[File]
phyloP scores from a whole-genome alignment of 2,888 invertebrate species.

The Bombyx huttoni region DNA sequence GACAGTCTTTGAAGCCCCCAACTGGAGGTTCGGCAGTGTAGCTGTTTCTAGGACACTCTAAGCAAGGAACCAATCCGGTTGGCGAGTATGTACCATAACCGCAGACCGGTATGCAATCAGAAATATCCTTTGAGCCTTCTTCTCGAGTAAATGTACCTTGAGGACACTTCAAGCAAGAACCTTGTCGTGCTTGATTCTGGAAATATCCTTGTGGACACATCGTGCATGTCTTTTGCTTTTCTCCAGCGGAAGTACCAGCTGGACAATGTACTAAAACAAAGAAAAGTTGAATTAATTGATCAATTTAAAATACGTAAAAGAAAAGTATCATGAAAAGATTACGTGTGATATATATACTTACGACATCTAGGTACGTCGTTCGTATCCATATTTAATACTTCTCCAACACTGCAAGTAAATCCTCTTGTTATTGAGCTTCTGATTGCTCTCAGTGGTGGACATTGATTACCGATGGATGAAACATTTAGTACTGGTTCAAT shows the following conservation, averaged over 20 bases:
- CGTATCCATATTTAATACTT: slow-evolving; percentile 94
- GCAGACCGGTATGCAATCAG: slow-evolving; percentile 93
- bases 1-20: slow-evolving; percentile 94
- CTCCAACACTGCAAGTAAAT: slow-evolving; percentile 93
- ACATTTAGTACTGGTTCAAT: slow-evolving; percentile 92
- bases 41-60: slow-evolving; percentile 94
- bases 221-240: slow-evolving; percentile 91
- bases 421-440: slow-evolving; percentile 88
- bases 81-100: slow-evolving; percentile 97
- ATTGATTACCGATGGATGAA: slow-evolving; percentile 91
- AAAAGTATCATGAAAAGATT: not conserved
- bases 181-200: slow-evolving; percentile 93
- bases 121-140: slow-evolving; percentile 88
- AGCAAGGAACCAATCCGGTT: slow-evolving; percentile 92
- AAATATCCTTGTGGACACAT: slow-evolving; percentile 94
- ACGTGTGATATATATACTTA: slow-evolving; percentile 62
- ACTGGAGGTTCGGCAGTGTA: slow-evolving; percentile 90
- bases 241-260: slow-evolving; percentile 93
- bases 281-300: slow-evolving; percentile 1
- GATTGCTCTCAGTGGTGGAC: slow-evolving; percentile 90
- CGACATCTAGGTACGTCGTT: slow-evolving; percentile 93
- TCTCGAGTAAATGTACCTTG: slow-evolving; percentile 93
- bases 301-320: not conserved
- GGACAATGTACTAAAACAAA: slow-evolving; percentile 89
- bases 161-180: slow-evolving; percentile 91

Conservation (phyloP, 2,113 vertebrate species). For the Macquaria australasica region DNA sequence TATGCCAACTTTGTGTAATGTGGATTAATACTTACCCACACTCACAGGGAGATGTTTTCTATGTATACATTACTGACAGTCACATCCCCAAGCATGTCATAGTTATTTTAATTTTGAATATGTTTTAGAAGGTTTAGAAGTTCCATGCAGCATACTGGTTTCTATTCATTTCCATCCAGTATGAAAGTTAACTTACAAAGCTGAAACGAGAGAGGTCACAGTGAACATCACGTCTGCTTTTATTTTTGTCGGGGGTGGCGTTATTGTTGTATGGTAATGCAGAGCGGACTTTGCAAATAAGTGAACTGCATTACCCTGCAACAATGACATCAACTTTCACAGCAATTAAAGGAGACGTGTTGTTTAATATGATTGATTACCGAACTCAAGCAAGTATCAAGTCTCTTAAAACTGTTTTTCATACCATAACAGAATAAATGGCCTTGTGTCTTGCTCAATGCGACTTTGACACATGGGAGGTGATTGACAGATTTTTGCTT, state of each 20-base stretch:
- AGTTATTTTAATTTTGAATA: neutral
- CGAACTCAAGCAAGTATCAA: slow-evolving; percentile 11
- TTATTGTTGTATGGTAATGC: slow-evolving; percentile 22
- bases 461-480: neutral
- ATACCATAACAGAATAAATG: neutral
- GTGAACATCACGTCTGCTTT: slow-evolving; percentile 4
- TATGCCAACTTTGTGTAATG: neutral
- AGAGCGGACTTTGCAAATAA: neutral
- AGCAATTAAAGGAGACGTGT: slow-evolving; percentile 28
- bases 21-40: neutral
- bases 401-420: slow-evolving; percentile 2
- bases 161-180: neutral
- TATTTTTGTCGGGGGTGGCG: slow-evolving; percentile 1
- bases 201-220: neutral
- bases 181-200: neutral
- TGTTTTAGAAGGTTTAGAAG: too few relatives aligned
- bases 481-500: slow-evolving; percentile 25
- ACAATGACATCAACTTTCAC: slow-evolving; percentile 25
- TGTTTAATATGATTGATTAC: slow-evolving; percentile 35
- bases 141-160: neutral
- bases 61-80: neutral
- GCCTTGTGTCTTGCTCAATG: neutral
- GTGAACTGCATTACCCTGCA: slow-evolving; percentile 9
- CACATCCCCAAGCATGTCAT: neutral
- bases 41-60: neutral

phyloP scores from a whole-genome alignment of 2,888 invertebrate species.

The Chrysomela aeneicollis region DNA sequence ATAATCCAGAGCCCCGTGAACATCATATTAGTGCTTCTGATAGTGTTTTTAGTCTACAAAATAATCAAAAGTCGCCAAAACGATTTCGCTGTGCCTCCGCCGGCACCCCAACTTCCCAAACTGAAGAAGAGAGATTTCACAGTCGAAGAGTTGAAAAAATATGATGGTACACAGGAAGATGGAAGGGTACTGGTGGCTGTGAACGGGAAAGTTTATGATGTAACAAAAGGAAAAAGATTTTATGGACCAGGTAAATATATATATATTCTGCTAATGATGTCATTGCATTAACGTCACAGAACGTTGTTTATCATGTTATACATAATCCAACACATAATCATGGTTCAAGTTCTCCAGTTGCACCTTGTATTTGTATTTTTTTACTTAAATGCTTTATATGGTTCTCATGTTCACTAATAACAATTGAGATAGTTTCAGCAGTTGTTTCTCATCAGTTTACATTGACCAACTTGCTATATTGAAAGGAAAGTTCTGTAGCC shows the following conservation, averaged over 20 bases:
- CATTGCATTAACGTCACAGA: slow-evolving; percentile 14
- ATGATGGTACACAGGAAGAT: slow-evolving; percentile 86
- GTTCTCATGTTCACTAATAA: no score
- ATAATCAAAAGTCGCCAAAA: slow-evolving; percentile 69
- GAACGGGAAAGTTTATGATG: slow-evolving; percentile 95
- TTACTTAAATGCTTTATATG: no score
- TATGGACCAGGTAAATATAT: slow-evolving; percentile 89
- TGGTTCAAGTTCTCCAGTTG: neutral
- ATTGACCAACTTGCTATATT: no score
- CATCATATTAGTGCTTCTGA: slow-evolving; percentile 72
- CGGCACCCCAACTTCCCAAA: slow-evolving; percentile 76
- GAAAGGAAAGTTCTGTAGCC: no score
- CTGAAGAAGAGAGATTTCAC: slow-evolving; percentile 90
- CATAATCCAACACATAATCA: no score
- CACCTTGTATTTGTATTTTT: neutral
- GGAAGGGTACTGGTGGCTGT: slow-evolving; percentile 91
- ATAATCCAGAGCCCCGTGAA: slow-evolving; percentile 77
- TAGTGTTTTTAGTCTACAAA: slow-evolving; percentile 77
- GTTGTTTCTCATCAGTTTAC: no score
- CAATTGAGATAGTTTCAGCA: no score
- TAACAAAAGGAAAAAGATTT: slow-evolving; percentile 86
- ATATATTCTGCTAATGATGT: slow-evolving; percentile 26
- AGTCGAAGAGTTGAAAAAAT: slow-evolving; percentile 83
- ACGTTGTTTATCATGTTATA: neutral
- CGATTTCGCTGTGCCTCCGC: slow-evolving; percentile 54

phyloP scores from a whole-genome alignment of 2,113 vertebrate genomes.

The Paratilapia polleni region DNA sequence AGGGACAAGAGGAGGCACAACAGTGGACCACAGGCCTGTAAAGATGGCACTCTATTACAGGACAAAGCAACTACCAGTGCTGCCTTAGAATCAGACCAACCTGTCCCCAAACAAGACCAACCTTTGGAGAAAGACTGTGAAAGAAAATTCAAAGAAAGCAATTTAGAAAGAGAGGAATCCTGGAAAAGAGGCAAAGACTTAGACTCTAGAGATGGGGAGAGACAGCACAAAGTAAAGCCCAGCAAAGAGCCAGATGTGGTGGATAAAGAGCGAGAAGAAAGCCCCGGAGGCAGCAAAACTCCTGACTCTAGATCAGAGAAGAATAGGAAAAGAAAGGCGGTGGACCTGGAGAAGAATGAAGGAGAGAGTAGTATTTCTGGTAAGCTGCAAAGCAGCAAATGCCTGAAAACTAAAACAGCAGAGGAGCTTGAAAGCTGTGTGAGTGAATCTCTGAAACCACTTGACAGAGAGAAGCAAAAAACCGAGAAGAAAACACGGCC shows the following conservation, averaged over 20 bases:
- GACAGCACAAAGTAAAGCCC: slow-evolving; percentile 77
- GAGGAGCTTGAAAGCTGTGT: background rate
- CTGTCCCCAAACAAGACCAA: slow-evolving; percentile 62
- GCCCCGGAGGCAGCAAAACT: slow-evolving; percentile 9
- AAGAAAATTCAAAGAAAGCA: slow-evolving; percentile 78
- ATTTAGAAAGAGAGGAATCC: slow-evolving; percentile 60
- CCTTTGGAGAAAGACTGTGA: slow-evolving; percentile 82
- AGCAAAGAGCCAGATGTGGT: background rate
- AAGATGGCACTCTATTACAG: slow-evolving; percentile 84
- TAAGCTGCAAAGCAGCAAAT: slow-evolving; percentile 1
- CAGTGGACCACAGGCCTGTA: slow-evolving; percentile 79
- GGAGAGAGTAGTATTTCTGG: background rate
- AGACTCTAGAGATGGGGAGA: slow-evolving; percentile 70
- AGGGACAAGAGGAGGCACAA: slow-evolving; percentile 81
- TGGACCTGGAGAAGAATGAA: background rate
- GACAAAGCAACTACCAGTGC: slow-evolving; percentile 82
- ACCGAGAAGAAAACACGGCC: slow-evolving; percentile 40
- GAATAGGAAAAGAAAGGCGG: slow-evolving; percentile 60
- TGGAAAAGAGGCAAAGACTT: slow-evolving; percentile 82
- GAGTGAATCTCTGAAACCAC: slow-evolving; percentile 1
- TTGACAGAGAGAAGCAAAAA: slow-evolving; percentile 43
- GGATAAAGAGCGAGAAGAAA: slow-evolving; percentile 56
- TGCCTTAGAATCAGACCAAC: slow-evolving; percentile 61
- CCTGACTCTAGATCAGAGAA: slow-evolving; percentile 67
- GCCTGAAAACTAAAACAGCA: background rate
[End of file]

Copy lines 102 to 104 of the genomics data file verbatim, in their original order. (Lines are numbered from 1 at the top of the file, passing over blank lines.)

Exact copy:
- GAGTGAATCTCTGAAACCAC: slow-evolving; percentile 1
- TTGACAGAGAGAAGCAAAAA: slow-evolving; percentile 43
- GGATAAAGAGCGAGAAGAAA: slow-evolving; percentile 56